Delta Regional Authority debuts online health resourcePublished 8:03pm Saturday, April 6, 2013
The Delta Regional Authority launched an online resource Tuesday that will help track and treat regional health challenges in the counties served by the authority, which includes areas of Alabama, Arkansas, Illinois, Kentucky, Louisiana, Mississippi, Missouri and Tennessee.
The DRA Healthy Delta Research Database provides in-depth health metrics and customizable data reports for regional, state and county-level analysis. When looking at Dallas County in the database, nearly all of the categories on health and wellness ranked the county worse than both the state of Alabama and the U.S., especially in categories of men and women’s life expectancy and percentage of adults with diabetes and obesity. Other notable factors in the DRA report on Dallas County is that the county is considered a full shortage area for primary care health professionals and dental health professionals. However, it states that among Alabama counties in the Delta region, Dallas County has the highest number of residents under age 65 with health insurance.
During Tuesday’s launch, DRA Chairman Chris Masingill reported that Delta residents, like those in Dallas County, are 20 percent more likely to be obese than Americans outside of the region and nearly 40 percent more likely to have diabetes. Many of those residents do not have direct access to a health care provider where they can address these issues and help with the health disparities faced in the Delta region, he said.
“In order to treat a problem, you must be able to track that problem — and this tool enables us to do just that,” Masingill said. “Community leaders and health professionals will now have more comprehensive tools to identify the challenges our people face and work to find solutions for a healthier Delta region.”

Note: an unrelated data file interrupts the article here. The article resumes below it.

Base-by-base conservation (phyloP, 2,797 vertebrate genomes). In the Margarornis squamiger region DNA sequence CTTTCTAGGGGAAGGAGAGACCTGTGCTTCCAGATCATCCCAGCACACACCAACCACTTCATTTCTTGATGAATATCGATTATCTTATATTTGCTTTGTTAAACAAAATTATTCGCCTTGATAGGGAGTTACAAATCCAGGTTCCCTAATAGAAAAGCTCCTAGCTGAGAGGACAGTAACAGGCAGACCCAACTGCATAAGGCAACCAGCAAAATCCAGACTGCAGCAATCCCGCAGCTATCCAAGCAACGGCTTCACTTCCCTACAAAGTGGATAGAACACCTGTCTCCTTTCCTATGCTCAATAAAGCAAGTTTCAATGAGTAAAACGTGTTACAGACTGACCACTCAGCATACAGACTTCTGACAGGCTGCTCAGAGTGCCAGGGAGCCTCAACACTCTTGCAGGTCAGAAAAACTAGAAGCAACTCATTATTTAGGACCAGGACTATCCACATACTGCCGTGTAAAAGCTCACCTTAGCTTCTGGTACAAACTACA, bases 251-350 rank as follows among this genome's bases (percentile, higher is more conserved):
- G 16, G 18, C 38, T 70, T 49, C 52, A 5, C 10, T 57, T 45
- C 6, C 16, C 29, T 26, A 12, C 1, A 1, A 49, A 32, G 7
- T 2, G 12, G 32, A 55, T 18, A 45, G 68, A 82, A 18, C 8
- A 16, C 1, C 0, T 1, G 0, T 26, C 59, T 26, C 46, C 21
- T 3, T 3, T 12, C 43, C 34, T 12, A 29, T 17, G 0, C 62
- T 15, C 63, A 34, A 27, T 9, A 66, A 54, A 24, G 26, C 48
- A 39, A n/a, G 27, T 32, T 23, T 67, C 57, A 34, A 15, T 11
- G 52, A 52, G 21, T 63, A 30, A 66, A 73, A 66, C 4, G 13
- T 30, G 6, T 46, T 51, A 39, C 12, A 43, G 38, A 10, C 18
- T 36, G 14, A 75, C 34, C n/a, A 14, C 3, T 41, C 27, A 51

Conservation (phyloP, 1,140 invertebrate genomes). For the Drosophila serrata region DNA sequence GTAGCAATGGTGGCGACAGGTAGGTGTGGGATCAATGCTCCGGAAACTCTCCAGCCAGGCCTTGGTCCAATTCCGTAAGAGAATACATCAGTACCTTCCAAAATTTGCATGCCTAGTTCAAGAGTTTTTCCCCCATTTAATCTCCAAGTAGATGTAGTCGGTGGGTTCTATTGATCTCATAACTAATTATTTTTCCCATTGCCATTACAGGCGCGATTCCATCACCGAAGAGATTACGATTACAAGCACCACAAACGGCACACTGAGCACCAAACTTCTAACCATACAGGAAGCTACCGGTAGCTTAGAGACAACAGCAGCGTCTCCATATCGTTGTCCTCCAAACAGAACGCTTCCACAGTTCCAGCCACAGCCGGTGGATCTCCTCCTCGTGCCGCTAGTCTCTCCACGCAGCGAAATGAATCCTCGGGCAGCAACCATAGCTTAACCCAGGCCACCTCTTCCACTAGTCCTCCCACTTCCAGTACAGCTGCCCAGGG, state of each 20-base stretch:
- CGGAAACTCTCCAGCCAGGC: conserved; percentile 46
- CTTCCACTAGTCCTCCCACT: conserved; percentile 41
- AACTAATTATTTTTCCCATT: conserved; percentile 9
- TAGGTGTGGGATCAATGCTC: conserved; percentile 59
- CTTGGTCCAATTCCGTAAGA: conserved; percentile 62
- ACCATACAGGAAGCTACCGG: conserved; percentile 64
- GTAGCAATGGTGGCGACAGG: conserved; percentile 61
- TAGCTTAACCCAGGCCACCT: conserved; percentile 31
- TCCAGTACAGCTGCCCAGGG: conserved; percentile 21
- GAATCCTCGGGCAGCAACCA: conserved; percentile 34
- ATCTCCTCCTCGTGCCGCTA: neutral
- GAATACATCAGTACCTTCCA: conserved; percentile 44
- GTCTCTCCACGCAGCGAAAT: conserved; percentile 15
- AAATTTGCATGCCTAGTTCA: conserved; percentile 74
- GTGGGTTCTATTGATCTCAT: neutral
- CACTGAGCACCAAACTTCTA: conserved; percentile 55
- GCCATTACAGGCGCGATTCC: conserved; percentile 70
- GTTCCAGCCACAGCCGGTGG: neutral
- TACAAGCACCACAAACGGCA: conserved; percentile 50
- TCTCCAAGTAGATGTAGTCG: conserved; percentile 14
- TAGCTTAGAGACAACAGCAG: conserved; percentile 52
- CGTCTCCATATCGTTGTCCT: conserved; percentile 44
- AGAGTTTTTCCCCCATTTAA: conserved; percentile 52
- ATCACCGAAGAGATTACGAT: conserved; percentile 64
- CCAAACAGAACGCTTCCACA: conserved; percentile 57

The online database will provide data on more than 55 indicators of health and health access for the Delta region.
“It’s our belief that this effort will help our folks live healthier, be productive and contribute to a strong regional economy because of the link between a healthy workforce, a healthy community and economic development,” Masingill said, adding that the tool is easy to use, free and accessible to everyone. “Greater access to information will help us track — and treat — the health challenges facing our people. We have built an easy-to-use, comprehensive tool for the everyday user as well as the health care professional. There is a lot of data, but the tool effectively categorizes specific indicators to make it easy for users to find information that is pertinent to them and their communities.”
Dr. Teresa Waters, professor of preventive medicine at University of Tennessee Health Science Center partnered in the creation of the resource database and said the major intent with this tool was to take information from several sources and put them in one place and make it accessible to individuals in the Delta region.
“Many of these pieces of data are not totally new, but the fact that we put them all in one place and made them very accessible was something that we were really trying to do,” Waters said, noting the data was collected from federal sources as well as area resource files, among others. “We think that this is the kind of information that local individuals are going to be able to use to write grants, to know about their local region and also then over time to benchmark any progress that they could be making when they implement programs.
“By putting it all in one place the DRA is really helping their local constituents make a difference in the local communities.”
The Healthy Delta Research Database is not only able to identify information on more than 55 measures for each county in the region and compare the county to the state, the Delta region and the country, but also produce a visual report on both the state and region using geographic information system mapping to compare each county to the state and region on particular measures.
To access the Healthy Delta Research Database, go to http://www.dra.gov/healthy-delta/hd-research-database/data-reports.aspx